This is an issue that is also being faced by the trucking industry from coast to coast as the average diesel price now stands at $5.77 per gallon. A year ago, it was only $3.21.
Patrick De Haan, who heads the petroleum analysis of a tech company, Gas Buddy, said it almost seems like the little live indicator in their data ticks up every five minutes.
The company tracks both diesel and gas prices in real-time, and while the pain at the pump is something that drivers see across the country, it is also an issue for agricultural producers across the U.S. (Related: Why every American should care that diesel prices are surging across the country.)
Craig Moss, a farmer in Hull, Iowa, said: "We had some farm diesel delivered yesterday, and it cost us $4.85 or $4.89 a gallon delivered. Two years ago, we bought fuel for just over $1."
This rapid rise in input prices is eating into outlooks even when taking into account the already high livestock and grain prices. Pork producer David Newman, from Myrtle, Missouri, said: "It's a challenging market, no doubt, buying $8 corn and $5.50 diesel; it’s a tremendous challenge for producers."
A Pennsylvania farmer, Kyle Kotzmoyer, said that he has a tractor hooked up to his corn planter, but with no diesel fuel, because he couldn't afford any. The crushing reality is that record diesel fuel prices are pushing farmers like himself to the brink, and this could affect food availability.
"We have reached that point where it is very close to being a sinking ship. We are teetering on the edge right now," Kotzmoyer, who also serves as a legislative affairs specialist for the Pennsylvania Farm Bureau, said in front of state lawmakers.
Prices for both gas and diesel climbed again, as did the price for off-road diesel. A survey of farmers on Twitter also drew a wide range of responses about the prices that they are seeing, with some reporting off-road diesel at $4.13 in the northern Corn Belt, but above $5 for those further east as well as in western states like Montana.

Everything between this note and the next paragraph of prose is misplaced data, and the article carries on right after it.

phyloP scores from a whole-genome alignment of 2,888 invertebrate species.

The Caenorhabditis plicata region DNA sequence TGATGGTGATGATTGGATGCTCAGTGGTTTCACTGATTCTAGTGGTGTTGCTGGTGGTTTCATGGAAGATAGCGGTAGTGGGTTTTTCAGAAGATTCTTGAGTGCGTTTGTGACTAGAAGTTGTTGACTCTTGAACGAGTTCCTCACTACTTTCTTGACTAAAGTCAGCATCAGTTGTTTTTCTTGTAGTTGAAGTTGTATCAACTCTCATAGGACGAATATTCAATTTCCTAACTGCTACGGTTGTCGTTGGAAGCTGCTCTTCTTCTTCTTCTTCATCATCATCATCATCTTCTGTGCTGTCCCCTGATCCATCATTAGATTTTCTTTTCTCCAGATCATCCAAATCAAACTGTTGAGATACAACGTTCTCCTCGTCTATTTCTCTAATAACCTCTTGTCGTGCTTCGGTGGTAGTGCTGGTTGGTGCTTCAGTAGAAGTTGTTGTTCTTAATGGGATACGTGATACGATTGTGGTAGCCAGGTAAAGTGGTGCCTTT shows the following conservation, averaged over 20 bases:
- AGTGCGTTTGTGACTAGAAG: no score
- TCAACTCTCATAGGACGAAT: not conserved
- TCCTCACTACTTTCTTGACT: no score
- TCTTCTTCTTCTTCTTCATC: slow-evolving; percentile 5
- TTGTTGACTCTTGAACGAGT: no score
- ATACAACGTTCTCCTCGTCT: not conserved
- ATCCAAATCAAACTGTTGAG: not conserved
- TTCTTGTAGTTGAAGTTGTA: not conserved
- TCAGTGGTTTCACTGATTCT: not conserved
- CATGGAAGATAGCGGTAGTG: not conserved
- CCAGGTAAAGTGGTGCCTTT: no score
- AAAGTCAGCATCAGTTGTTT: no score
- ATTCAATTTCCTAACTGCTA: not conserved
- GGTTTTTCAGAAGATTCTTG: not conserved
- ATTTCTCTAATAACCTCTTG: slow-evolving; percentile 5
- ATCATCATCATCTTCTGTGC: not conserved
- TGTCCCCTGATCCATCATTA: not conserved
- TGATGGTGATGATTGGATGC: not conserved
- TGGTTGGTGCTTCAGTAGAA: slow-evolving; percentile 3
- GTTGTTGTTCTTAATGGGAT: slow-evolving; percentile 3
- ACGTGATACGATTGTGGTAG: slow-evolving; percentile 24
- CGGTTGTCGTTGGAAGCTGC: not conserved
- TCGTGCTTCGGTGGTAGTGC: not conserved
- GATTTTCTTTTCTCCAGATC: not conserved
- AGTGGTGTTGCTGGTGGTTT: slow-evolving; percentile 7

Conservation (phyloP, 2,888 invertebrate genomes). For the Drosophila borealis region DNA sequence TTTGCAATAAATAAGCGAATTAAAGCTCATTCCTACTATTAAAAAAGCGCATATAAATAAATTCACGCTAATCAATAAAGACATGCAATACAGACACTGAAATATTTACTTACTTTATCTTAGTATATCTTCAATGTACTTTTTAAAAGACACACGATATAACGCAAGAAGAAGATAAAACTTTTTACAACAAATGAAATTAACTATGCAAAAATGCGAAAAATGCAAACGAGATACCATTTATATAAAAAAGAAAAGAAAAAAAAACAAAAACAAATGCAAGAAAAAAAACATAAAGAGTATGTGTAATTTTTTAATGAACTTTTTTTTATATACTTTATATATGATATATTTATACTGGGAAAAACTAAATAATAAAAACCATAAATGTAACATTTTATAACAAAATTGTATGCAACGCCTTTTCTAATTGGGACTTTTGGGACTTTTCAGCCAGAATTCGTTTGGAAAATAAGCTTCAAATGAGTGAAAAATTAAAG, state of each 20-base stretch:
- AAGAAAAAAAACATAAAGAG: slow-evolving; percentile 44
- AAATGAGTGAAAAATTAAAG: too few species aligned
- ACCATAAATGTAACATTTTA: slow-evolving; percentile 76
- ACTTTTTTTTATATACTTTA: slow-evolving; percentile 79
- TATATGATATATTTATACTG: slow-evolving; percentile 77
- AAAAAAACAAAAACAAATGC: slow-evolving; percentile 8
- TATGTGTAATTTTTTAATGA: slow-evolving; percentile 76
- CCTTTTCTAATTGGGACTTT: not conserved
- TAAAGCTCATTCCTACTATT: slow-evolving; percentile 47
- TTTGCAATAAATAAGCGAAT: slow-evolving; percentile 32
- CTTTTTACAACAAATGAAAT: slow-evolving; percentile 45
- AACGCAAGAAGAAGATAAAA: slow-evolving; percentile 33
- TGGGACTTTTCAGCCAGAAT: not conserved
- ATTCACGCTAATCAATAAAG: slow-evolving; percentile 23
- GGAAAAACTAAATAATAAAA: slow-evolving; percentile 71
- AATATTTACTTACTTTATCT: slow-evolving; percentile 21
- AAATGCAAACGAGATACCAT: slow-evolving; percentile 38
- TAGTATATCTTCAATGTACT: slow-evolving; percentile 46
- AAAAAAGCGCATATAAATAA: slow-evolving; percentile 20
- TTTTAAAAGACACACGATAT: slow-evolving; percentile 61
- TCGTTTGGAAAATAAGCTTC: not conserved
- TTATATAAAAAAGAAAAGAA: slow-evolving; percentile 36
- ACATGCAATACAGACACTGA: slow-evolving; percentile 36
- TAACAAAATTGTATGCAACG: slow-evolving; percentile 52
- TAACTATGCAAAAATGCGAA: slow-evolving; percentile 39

Research also shows that farmers are seeing nearly every input cost on their farm rise again: nitrogen prices produced the highest increase at more than 133 percent per acre year-over-year. Phosphorus and potassium fertilizers were also up nearly 93 percent during the same time. Fuel and lube prices also jumped more than 86 percent.
Baseline projections from the University of Missouri Food and Policy Research Institute also showed a sharp rise in fuel costs. "A 57% increase may or may not capture what's happening right now throughout the whole calendar year of 2022, but it is capturing at least the part that we're seeing right now," Bob Maltsbarger, a senior research economist with the institute said.
The baseline projection shows that even if fuel prices get lower during the second half of the year, higher overall production costs will continue to sway balance sheets. Maltsbarger pointed out that diesel prices vary not only in geography but also by farm, especially when crops like corn require more fuel use.
While it may vary on the dollars-per-acre impact, about an equal increase on a percentage change basis could see those dollars per acre be more expensive in the current calendar year. (Related: COLLAPSE ACCELERATING: World’s biggest energy traders warn that “gas stations will run dry” of diesel.)
Kotzmoyer also made it clear that food may not be as readily available because of the fuel price surge -- farmers these days may not be able to put food on the ground or they can't get the food out because farms use diesel-operated machinery.
Diesel is a "huge, huge expense" for farmers. A Cumberland County farmer, for instance, works on around 3,500 acres with several diesel-consuming tractors, burning through about 2,000 gallons of diesel per month. Farm operations, however, don't have to pay sales taxes on diesel fuel purchases, which gives them a minor break.
However, this could also lead farmers to decide to stop farming certain crops that are not worth the expense, further raising the threat of shortages. Some farmers are already selling seed corn or beans back to dealers, opting for hay instead, which they say has "more return on investment."
Visit FuelSupply.news for more updates about the soaring global diesel prices.
Watch the video below for more information on how rising diesel prices can affect everyone.
This video is from the Planet Zedta channel on Brighteon.com.